Saugatuck City Council Passes Resolution Demanding Water Street Paving Work Be Redone
The City of Saugatuck is asking the contractor and its subcontractor responsible for the Water Street paving project that was done this past fall to redo their work so it meets quality standards.
The Saugatuck City Council’s request came in a resolution unanimously approved at Monday night’s meeting, following a recommendation by city engineer Fleis & Vandenbrink which determined the street improvement project did not meet standards of workmanship and guidelines set by the state of Michigan Department of Transportation (MDOT).
The general contractor is Schipper’s Excavating which hired - who was responsible for overseeing - subcontractor Rieth-Riley Construction Co.’s work.
Fleis & Vandenbrink recommended the city completely reject Reith Riley’s paving work from this fall.
The engineering firm also recommended the city reject Reith and Riley’s proposal on how to fix the problem.
It advised the city to require the milling and resurfacing of the entire street.
“We feel they (Reith-Riley and Schipper’s Excavating) are capable of providing a much better work product if they make the effort,” states the November 19 letter from Fleis & Vandenbrink Project Manager Steven R. Vanden Brink to the city.
“The only work that was paid for was work that was done correctly (e.g., catch basins, etc.),” Saugatuck City Manager Kirk Harrier told council Monday,.
Harrier added that the city will withhold money from the contractor until the redo work is completed and completed up to par.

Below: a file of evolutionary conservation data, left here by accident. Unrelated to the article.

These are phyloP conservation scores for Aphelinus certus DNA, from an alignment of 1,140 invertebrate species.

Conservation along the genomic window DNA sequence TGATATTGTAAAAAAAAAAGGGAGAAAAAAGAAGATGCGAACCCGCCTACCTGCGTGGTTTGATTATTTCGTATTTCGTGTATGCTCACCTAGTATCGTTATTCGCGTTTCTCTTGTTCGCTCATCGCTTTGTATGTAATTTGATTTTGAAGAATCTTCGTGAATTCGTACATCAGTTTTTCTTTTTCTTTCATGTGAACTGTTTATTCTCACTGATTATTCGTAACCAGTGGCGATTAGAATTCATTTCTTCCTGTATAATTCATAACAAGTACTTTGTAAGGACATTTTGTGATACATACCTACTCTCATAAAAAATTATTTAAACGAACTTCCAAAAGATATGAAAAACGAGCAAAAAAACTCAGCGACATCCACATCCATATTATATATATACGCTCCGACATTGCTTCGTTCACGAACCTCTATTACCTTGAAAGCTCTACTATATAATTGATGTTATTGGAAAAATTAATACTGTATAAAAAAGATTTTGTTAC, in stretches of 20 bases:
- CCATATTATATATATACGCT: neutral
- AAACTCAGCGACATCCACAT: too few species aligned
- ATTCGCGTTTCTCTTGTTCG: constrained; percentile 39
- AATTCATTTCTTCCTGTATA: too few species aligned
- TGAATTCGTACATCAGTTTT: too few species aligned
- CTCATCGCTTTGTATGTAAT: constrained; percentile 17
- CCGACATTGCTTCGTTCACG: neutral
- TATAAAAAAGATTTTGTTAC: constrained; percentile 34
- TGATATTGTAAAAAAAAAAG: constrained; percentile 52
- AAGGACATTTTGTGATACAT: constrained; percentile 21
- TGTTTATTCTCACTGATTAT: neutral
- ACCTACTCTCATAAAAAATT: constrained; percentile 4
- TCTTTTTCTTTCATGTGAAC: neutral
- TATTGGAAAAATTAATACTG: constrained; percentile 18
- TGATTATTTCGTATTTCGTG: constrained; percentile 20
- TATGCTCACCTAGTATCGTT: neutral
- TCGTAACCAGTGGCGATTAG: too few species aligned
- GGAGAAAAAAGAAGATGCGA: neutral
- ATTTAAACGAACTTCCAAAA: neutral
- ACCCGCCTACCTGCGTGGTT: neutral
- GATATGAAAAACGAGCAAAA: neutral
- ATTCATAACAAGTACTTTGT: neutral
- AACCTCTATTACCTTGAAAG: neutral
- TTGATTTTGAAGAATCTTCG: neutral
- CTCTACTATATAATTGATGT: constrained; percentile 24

Harrier said some residents have told him that,”The road looks fine,” however, he warned that a more careful look reveals the problems.
“Some of the issues are in the aesthetics, but if you have all these patches, it is just not going to last that long,” he said.
The city engineer’s comments speak to this.
“There are many areas that show excessive air voids and segregated aggregate at the surface of the asphalt.
“There are two areas where the aggregate base was exposed after milling which were not cut out an based with asphalt prior to the top course paving. These two areas have since settled.
“Also, there are concerns with pavement joints, both at existing side streets and at new longitudinal joint,” stated Vanden Brink’s letter.
Another of the engineer’s recommendation that the city will also require of the redo work is that the milling and resurfacing be done next spring when the temperatures are at least 60º.